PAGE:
|Teach Yourself Environmental Home Inspecting|
These are among the most common molds you will find in a residence.
These large club-shaped spores grow in chains. This is a dark mold, associated with asthmatic reactions and other symptoms. The little "lips" on one end of the spores are characteristic of Alternaria.
The photo above is of a young fruiting body, where you can see the bulbous “fruiting body,” which will later be covered with spores - see the picture below.
The blackness is from an air bubble from the stain that was added to the tape for viewing under a microscope. In the bubble, there are hundreds upon hundreds of spores. This photo illustrates why spore trap air sampling in wall cavities may not deliver a realistic idea of how much mold is in the wall cavity. A little bit of mold can give off so many spores.
Eurotium, above, is the sexual form of Aspergillus. Spores leave the large structure through the circled exit hole. Under the microscope, the bulbous structures typically are yellowish and easy to pick out.
Aspergillus fumigatus (above) - reportedly responsible for about 80% of the fungal lung infections in immunocompromised individuals. Notice the thick “necks” of the stalks.
Though Aureobasidium (above) is counted on the ERMI and CAP-15 tests, I don’t see it very often in my samples. When discussing this with a lab director, he confirmed that he didn’t see very often in samples, either. He said that I wasn’t the only inspector who brought this up to him. He is wondering if there is some sort of cross-reactivity, say with skin flakes, that makes DNA that looks like that of Aureobasidium.
Above are some Chaetomium lemon-shaped mold spores. They grow in a huge sea urchin-like structure with "spicules" extending out - see the next photo below. Then the body ruptures and spores are released. 600X
Above is the spider-like structure of Chaetomium, inside of which the spores form. Magnified at 150X. If one of these were pictured at 600X, it would fill up the whole photo.
Cladosporium (above) is the common mold that would grow on a shower curtain, bathroom ceiling, window sill. It grows due to condensation and is fairly well behaved. Spores do not become airborne as easily as some other common molds, so mold growth can just be wiped off with a damp sponge and a little Borax powder.
Notice that there are some bi-cellular spores, some banana or revolver-shaped spores, and some spores with points on the tips.
Above is a different species of Cladosporium. Note the torpedo-shaped spores. In this photo, you don’t see many bicellular spores or spores with pronounced points on the tips.
Above is a third species of Cladosporium, one often seen on old wood and in Air Conditioning units. Here, there appear to be only some bicellular spores.
Curvularia - common in dust samples. Rarely have I seen this mold growing in a house, though spores are common, probably blown in from the outside. The photo is included because the spores look like croissants. (600X)
General comment: Mucor (above) can grow on skin, making for a rash. Occasionally, it can grow inside the body. Long ago, I read of a woman dying from such a fast-moving fungal infection with Mucor. In homes, Mucor might grow in a damp basement but is not seen that often. Mucor is not listed on ERMI tests.
A broken hyphal fragment of Mucor, with tiny particulates expanding outward – possibly microparticles? (600X)
Penicillium. Note the spherical spores coming from brush-like ends of fruiting bodies, in comparison to the flower bulbs of Aspergillus. Penicillium spores are more likely to remain in chains than spores of Aspergillus. (600X)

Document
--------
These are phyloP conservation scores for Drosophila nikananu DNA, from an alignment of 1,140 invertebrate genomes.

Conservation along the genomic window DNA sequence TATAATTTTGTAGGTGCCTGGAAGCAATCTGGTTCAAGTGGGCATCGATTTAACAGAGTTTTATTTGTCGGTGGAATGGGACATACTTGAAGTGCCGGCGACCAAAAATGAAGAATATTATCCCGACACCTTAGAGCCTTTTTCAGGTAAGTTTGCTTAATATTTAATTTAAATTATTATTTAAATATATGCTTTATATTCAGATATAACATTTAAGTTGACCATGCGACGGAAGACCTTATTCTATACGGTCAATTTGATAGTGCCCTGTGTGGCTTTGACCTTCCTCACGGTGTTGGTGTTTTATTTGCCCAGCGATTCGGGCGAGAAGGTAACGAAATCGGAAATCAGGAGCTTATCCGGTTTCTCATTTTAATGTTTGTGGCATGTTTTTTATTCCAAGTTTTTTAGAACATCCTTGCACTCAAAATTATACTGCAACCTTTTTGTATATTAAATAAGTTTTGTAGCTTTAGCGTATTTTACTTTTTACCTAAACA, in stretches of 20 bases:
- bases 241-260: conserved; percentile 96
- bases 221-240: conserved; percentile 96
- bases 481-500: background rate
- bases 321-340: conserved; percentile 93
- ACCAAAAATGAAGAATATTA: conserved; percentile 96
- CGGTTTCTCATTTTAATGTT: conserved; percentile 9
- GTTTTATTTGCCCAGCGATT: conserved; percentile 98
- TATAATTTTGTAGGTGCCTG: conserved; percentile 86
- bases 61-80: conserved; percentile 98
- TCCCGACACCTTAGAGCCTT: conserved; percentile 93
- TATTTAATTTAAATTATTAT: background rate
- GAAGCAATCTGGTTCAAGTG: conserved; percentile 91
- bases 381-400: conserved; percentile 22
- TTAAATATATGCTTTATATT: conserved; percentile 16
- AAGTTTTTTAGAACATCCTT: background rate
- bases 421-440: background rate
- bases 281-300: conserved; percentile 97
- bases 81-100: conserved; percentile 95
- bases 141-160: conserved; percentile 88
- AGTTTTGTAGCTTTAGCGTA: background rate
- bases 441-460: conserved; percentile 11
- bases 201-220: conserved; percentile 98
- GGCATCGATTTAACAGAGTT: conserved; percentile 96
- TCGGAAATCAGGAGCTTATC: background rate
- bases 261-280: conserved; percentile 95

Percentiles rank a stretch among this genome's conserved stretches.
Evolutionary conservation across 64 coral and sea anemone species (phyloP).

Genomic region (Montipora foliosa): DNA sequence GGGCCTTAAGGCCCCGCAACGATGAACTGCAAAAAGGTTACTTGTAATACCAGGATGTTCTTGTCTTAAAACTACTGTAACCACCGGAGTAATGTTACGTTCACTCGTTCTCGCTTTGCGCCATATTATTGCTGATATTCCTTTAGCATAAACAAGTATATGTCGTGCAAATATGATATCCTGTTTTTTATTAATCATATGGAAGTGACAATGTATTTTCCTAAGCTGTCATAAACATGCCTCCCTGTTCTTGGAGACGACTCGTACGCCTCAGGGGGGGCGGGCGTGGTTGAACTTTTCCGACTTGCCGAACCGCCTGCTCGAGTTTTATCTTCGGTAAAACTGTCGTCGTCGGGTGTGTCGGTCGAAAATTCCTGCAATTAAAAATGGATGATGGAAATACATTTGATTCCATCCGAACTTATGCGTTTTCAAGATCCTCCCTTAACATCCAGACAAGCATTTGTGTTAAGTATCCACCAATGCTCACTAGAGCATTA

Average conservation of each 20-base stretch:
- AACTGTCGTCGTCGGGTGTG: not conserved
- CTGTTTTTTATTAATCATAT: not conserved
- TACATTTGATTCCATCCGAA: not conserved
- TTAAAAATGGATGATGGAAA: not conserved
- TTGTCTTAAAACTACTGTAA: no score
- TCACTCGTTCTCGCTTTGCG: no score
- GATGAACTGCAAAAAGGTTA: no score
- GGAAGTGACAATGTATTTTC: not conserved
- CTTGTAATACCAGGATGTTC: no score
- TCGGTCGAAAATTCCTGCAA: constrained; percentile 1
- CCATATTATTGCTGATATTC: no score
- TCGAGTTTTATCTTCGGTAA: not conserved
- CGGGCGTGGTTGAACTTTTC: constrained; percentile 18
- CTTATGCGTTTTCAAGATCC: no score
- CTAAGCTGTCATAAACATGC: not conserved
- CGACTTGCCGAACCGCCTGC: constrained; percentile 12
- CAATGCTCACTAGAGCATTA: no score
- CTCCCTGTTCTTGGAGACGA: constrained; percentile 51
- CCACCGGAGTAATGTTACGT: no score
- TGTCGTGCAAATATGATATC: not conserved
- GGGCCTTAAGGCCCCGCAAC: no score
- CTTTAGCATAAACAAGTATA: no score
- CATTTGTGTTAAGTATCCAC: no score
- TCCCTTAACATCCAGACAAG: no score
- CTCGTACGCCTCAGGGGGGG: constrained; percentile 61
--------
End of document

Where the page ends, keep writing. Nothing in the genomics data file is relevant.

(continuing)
Another species of Penicillium. (600X)
Stachybotrys, grape-shaped spores. Notice other spores interspersed: Aspergillus/Penicillium-like spores and one lemon-shaped Chaetomium spore at 1 O'clock. (600X)
Young Stachybotrys, growing like "grapes on a stick" (600X)
Sterile Fungus, also known as non-sporulating fungus. Note the lack of spores. (600X)
Trichoderma. Note the characteristic ends of branch-like hyphae - almost like a pyramid. (600X)
Another characteristic of Trichoderma under the microscope is small roundish clumps of spherical spores (see the photo below). There is a green tinge to the mold. One of the best places to find Trichoderma (where you can visually see it) is in basement sub-flooring at plumbing access holes. The dark green grows in the wood grain.
Trichoderma has characteristic small clumps of spores. Even though the spores are spherical, these clumps are not found with Aspergillus and Penicillium, which also have larger spores. (600X)
Ulocladium is another black mold common found at leakage and condensation areas.
Wallemia is common on ERMI and HERTSMI tests. These spores look somewhat like Aspergillus/Penicillium at first but many of the spores are cuboidal in shape.
Rhizopus, showing spore formation – a mold that sometimes overgrows a plate, thus suppressing the growth of other molds.
These culture plate air samples were taken from a wall cavity where there had been chronic plumbing leakage. High Aspergillus tereus grew in the left plate and Penicillium in the right plate. Aspergillus tereus is not listed on the ERMI test.
I was trying out two different types of media here, DG-18 and MEA-II, but the same molds grew on both plates, though you had to turn the plates over to be convinced of the similarities. DG-18 is what I usually use, because it contains a suppressant for fast-growing molds, such as sterile fungi. I wouldn’t want to take 20 air samples in a house and end up with 20 plates all overrun with white fuzzies, i.e., sterile fungi. Such plates would be useless to an investigation.
A quiz: notice the black grape-shaped Stachybotrys spores, the lemon-shaped Chaetomium spores, and the smaller spherical Aspergillus/Penicillium-like spores. You see? You can do this. Not rocket science!